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Evaluation of general budget support: synthesis report …

(2) "Program evaluation" means a systematic method of collecting, analyzing, and using information to answer questions about developmental education courses, interventions, and policies, particularly about their effectiveness and cost-efficiency.

The Joint Evaluation of General Budget Support ..

School-wide positive behavior support (SWPBS) has been implemented in more than 4,000 schools as a means of addressing problem behavior in a systemic fashion. Preliminary outcomes (e.g., office discipline referrals, suspensions) indicate the effectiveness of SWPBS in decreasing school-wide behavior problems and creating a positive school climate. Although the results of a majority of the program evaluations yielded significant findings, there has been a lack of measurement of treatment fidelity, possibly due to the absence of expedient, effective assessment tools. This article describes the theoretical background and development, including a qualitative pilot study and psychometric properties, of the School-wide Benchmarks of Quality (BoQ; Kincaid, Childs, & George, 2005), a tool intended to measure the implementation of SWPBS. Descriptive data on the instrument, including internal consistency, test-retest reliability, interrater reliability, and concurrent validity, were collected and analyzed. Results indicate that the BoQ for SWPBS is a reliable, valid, efficient, and useful instrument for measuring the fidelity of implementation of the primary or universal level of PBS application in individual schools. Future considerations for evaluating the psychometric properties of the BoQ include extending the data collection and analysis to many more schools across multiple states.

Joint evaluation of general budget support, 1994 - 2004

Evaluation of General Budget Support: Synthesis Report

Borgmeier, C., Horner, R. H., & Koegel, L. K. (2006). An evaluation of the predictive validity of confidence ratings in identifying accurate functional behavioral assessment hypothesis statements. Journal of Positive Behavior Interventions, 8(2), 100-105.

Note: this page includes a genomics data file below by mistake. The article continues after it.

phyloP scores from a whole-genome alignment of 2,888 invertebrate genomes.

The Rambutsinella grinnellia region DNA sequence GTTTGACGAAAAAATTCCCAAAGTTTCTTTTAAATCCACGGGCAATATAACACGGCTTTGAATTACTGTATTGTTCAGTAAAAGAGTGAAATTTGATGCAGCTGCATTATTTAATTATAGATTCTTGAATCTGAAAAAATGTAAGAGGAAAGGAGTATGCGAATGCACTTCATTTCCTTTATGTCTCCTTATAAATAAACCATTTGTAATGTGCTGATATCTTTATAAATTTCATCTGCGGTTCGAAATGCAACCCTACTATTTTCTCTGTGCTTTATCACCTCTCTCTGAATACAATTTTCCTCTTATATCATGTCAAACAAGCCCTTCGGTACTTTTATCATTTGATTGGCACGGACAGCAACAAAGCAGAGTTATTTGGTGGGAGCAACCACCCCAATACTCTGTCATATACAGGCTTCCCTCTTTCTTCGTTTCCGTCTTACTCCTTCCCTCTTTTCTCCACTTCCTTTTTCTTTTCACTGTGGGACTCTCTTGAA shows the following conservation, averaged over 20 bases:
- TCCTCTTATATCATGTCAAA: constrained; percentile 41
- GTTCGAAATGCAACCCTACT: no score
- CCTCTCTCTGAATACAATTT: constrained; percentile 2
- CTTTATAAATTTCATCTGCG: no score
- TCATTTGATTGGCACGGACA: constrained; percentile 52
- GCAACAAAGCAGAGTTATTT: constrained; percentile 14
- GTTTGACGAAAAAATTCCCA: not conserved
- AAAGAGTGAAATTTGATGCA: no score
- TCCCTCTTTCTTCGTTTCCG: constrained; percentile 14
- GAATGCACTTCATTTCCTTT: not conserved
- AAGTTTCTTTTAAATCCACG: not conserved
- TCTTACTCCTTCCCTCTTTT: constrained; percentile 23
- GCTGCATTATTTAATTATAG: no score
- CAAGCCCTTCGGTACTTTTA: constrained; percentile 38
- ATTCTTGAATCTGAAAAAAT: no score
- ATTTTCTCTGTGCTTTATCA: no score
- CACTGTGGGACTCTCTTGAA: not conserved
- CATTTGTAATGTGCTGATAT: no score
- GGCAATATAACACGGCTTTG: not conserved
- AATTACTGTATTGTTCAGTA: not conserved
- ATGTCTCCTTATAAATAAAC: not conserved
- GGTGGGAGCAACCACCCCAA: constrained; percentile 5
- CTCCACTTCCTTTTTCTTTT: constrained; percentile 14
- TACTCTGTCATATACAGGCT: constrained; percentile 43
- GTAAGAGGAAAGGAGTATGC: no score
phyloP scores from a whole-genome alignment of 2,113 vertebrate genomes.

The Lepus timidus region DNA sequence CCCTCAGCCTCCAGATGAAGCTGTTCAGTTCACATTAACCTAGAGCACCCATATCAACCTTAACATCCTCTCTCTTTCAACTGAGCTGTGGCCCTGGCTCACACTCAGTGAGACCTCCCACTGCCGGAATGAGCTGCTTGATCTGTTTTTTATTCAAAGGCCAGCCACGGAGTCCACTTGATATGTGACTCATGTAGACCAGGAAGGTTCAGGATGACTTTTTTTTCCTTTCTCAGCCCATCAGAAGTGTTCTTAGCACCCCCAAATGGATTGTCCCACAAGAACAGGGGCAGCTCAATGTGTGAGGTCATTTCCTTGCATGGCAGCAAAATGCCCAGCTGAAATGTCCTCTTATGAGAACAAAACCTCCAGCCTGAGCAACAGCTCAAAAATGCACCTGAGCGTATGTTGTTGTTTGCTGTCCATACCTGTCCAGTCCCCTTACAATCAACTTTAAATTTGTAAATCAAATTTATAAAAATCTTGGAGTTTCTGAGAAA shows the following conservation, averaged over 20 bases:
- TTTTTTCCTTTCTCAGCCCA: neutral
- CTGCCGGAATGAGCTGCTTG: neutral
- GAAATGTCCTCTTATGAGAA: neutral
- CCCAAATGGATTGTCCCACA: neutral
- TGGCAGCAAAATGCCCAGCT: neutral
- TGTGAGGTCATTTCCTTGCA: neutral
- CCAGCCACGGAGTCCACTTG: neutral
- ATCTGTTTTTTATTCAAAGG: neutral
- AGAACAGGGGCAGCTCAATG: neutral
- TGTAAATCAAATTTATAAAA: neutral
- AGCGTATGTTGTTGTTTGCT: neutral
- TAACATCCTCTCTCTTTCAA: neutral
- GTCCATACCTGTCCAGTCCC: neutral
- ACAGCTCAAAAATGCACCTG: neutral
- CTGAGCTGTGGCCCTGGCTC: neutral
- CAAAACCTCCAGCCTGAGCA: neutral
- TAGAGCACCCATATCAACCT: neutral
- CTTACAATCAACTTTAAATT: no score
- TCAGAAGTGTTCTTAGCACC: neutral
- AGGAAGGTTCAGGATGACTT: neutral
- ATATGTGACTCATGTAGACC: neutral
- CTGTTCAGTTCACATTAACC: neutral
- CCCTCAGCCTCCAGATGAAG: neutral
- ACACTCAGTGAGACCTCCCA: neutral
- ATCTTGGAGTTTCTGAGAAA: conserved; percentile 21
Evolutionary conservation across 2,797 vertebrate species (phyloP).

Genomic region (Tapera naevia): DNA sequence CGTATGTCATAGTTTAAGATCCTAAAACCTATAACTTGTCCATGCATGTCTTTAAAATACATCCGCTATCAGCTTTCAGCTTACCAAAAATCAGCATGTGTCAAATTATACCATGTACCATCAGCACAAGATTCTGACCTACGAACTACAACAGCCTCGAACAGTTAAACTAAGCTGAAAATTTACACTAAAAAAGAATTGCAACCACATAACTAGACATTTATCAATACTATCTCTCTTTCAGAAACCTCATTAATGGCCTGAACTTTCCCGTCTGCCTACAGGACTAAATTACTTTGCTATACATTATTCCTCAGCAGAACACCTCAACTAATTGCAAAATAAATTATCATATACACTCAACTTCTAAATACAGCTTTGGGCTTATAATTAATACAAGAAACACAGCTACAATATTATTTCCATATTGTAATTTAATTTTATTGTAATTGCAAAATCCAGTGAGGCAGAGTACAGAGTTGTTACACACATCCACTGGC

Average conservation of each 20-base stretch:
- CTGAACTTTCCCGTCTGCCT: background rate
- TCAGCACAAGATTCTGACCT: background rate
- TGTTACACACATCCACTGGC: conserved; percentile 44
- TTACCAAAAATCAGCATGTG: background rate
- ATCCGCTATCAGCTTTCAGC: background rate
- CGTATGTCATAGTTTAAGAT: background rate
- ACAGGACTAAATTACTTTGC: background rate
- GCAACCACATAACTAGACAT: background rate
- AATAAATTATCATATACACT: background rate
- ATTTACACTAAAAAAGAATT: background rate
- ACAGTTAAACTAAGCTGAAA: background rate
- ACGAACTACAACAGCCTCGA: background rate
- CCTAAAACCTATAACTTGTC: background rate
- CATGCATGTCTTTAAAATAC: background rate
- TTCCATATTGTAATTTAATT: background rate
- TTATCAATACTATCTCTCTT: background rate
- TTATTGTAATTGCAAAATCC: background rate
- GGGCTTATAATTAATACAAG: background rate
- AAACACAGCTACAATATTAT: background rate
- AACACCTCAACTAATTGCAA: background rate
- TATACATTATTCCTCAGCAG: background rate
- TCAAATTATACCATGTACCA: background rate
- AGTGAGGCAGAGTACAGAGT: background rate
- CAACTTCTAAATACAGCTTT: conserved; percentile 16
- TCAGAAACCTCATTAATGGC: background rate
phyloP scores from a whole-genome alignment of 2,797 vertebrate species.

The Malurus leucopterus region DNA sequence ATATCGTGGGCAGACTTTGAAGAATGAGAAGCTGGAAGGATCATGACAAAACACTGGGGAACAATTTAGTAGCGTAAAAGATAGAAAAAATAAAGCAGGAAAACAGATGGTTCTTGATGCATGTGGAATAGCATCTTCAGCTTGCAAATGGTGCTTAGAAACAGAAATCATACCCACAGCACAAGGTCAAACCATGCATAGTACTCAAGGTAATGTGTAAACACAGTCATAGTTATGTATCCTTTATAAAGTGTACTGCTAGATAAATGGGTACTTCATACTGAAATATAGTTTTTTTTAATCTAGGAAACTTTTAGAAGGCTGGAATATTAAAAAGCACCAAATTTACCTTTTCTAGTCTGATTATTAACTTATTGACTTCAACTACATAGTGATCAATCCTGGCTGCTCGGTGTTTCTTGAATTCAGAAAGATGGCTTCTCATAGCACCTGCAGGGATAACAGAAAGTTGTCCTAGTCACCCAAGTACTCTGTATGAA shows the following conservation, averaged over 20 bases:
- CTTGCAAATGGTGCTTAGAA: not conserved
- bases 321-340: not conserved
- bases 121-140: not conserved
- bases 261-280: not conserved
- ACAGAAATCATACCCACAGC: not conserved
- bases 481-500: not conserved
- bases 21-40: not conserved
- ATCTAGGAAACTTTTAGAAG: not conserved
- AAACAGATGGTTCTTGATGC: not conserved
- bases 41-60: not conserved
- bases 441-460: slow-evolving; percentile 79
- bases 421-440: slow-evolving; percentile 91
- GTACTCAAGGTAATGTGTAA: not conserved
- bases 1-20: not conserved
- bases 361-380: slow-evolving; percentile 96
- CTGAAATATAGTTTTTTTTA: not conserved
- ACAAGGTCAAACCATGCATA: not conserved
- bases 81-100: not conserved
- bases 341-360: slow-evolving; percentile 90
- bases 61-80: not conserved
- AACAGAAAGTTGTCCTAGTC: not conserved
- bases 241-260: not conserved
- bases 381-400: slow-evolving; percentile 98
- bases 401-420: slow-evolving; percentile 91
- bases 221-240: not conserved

Faced with limited resources, schools require tools that increase the accuracy and efficiency of functional behavioral assessment. Yarbrough and Carr (2000) provided evidence that informant confidence ratings of the likelihood of problem behavior in specific situations offered a promising tool for predicting the accuracy of function-based hypotheses developed from staff interviews. The current study evaluated conditions in which a similar rating of informant confidence was effective in predicting the accuracy of functional assessment hypothesis statements. Nine students with problem behavior were identified, and functional behavioral assessment interviews with confidence scores were completed with 58 staff members. Between five and eight adults were interviewed about each student. The adults were selected based on their range of contact with the student (0 to 10+ hours per week) and their self-assessed knowledge about behavioral theory (no knowledge to extensive knowledge). Functional analyses were conducted to assess agreement with functional assessment hypotheses and the predictive value of confidence ratings. Results suggested limitations to the general use of confidence ratings in distinguishing accurate from inaccurate functional hypotheses across school staff with a broad range of contact with the target student. The study did find that informants who were both highly confident and who identified accurate functional assessment hypotheses had significantly higher levels of contact with the student in the target routine than those informants who had low confidence ratings and/or identified an incorrect function for the problem behavior.